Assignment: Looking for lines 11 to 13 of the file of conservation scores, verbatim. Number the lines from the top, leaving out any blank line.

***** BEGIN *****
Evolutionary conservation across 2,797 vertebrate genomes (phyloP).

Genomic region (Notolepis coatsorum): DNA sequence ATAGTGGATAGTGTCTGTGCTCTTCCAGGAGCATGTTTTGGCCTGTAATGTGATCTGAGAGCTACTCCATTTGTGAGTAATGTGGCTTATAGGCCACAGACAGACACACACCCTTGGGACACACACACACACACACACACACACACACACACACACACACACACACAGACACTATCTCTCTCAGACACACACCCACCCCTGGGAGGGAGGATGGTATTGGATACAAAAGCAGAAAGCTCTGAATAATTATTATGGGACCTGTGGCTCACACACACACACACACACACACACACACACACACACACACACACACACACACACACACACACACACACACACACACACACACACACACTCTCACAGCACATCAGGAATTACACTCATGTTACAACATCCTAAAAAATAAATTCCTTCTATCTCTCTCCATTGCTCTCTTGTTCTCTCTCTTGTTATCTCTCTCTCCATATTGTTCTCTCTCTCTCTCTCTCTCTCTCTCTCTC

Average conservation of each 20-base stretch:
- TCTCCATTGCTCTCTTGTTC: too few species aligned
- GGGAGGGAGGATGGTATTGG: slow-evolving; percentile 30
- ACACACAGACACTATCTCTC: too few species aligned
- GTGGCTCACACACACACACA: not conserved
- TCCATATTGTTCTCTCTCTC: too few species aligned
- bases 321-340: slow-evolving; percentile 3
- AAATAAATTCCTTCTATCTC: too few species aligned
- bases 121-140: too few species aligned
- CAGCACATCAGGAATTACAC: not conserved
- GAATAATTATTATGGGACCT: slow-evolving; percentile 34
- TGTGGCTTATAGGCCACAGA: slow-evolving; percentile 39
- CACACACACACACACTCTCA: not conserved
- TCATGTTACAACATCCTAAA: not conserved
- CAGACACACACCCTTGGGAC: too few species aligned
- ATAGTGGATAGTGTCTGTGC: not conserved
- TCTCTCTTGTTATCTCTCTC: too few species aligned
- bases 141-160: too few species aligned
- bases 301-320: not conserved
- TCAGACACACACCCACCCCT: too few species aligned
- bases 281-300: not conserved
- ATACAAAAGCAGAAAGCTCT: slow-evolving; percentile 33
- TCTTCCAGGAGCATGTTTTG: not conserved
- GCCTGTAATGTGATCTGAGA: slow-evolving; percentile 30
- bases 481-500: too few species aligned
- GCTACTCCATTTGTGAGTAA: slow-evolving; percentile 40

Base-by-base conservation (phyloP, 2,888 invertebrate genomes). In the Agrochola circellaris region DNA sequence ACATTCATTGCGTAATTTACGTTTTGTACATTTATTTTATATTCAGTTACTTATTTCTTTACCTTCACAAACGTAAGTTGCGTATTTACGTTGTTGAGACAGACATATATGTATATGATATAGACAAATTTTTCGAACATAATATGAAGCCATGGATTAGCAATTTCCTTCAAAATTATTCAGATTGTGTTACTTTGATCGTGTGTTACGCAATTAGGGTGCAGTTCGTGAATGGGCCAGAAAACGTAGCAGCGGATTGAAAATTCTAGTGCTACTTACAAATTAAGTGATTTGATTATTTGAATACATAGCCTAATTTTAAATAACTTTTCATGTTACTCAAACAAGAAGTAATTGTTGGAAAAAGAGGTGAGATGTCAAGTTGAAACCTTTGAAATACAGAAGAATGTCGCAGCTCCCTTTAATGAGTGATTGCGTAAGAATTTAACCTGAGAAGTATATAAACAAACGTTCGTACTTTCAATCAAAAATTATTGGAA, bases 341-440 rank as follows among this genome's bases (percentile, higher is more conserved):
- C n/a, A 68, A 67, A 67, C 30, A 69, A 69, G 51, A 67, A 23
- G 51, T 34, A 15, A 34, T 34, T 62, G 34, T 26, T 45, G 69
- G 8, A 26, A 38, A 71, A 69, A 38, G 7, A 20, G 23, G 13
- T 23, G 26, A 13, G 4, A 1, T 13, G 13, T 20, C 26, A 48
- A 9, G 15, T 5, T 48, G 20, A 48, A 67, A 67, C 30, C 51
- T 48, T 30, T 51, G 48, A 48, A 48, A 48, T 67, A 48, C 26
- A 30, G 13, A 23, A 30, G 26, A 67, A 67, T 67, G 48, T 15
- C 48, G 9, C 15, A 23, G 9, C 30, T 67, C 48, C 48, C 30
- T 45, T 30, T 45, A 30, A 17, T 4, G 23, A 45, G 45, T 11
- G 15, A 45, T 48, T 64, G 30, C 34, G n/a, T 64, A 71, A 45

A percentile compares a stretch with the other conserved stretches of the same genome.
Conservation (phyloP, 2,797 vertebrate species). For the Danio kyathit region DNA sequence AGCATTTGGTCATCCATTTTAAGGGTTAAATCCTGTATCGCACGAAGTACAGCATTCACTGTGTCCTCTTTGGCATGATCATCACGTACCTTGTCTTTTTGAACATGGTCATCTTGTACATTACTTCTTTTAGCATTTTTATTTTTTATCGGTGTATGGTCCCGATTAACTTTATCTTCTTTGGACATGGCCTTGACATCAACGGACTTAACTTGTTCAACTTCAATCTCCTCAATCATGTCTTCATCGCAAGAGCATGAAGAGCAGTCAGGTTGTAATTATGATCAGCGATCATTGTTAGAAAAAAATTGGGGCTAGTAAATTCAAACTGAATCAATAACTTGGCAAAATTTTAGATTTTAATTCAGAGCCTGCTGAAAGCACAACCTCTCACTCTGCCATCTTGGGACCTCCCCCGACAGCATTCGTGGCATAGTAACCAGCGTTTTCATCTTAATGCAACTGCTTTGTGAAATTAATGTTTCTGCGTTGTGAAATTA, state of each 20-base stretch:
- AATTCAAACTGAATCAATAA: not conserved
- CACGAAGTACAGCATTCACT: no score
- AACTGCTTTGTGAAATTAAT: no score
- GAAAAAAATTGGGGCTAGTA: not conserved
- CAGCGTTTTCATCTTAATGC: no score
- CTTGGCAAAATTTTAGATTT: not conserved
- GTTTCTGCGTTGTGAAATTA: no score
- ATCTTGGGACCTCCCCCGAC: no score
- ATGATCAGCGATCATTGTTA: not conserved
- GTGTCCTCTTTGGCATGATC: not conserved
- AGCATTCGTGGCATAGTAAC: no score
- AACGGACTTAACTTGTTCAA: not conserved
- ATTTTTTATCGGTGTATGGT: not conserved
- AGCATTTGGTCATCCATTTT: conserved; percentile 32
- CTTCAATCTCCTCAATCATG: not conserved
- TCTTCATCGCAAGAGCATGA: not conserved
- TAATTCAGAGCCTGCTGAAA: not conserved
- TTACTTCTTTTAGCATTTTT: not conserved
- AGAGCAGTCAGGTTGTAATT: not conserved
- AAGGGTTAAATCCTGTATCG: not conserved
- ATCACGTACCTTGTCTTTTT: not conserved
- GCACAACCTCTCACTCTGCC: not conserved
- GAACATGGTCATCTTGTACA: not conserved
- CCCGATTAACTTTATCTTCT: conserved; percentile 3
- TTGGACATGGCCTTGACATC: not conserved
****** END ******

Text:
- bases 121-140: too few species aligned
- CAGCACATCAGGAATTACAC: not conserved
- GAATAATTATTATGGGACCT: slow-evolving; percentile 34